A recent article by Jay Tolson in U.S. News has reminded me of one of the strangest and most rewarding friendships I have ever enjoyed—one that continues today.
He was a Puritan theologian who had been dead for several centuries and was still known more for his subtle and extensive work in academic philosophy than for his connection with America's first "revival"—the so-called Great Awakening.
I was a young, newly minted, twentieth-century Christian in a Pentecostal church, who had spent much of the previous year basking in a sequence of Spirit-led encounters with the living God.
But when I cracked open the Treatise on the Religious Affections by Jonathan Edwards (celebrating his 300th birthday this year) and began reading his analysis of the religious revival sweeping his church, I felt like he was talking directly to me and my spiritually juiced-up congregation. Why hadn't anyone told me about this guy?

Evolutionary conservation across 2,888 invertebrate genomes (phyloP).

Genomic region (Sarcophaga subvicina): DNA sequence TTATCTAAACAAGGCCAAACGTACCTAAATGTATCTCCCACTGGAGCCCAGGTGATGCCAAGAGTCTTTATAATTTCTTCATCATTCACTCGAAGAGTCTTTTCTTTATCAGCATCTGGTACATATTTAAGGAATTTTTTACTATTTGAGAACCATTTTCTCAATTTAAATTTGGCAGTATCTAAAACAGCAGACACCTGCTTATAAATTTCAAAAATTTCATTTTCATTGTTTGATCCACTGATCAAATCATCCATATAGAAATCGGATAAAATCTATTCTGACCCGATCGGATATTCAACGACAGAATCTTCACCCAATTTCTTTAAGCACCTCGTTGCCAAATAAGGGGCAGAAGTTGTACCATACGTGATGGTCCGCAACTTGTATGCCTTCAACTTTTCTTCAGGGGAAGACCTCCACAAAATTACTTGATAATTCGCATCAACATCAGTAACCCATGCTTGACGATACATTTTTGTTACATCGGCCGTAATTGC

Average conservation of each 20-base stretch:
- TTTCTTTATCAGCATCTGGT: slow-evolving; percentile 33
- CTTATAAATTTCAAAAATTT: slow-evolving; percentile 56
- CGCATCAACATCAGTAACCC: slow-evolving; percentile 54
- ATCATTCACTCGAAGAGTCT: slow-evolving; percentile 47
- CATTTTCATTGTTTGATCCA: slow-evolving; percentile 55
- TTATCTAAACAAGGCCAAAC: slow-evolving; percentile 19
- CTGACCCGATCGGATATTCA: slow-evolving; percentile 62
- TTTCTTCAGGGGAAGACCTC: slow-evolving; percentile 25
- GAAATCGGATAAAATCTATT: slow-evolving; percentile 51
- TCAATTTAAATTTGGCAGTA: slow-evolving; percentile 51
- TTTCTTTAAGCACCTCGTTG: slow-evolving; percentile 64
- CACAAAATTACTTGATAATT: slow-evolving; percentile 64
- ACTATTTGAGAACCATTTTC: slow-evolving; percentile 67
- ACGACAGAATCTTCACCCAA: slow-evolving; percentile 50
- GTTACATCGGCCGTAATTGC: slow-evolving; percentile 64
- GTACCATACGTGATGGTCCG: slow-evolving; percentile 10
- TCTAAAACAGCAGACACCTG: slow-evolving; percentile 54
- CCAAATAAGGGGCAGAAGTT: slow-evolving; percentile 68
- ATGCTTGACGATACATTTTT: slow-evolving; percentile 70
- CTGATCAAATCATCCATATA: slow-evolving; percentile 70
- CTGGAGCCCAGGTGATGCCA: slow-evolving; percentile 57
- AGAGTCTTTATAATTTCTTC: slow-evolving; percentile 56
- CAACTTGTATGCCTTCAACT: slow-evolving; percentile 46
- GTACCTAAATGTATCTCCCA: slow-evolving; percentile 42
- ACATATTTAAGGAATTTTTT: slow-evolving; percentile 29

OK, his page-long paragraphs of convoluted eighteenth-century sentences didn't help. And, yes, his occasional Calvinist laments about how all humans are depraved worms were somewhat off-putting. But I felt any fool could see (because I could) that this was a wise man with a pastor's heart, who really knew and could explain, in brilliantly helpful detail, what happened when the Holy Spirit entered a human heart.
(By the way, if you want a less difficult first exposure to the ideas of Edwards's masterwork, check out Gerald R. McDermott's Seeing God: Twelve Reliable Signs of True Spirituality.)
Here, I thought as I devoured the book, was a person I wanted to know better!
Especially, I was impressed that a scholar, theologian, philosopher—indeed in his younger years a competent scientist who looked like he had a bright scientific ...1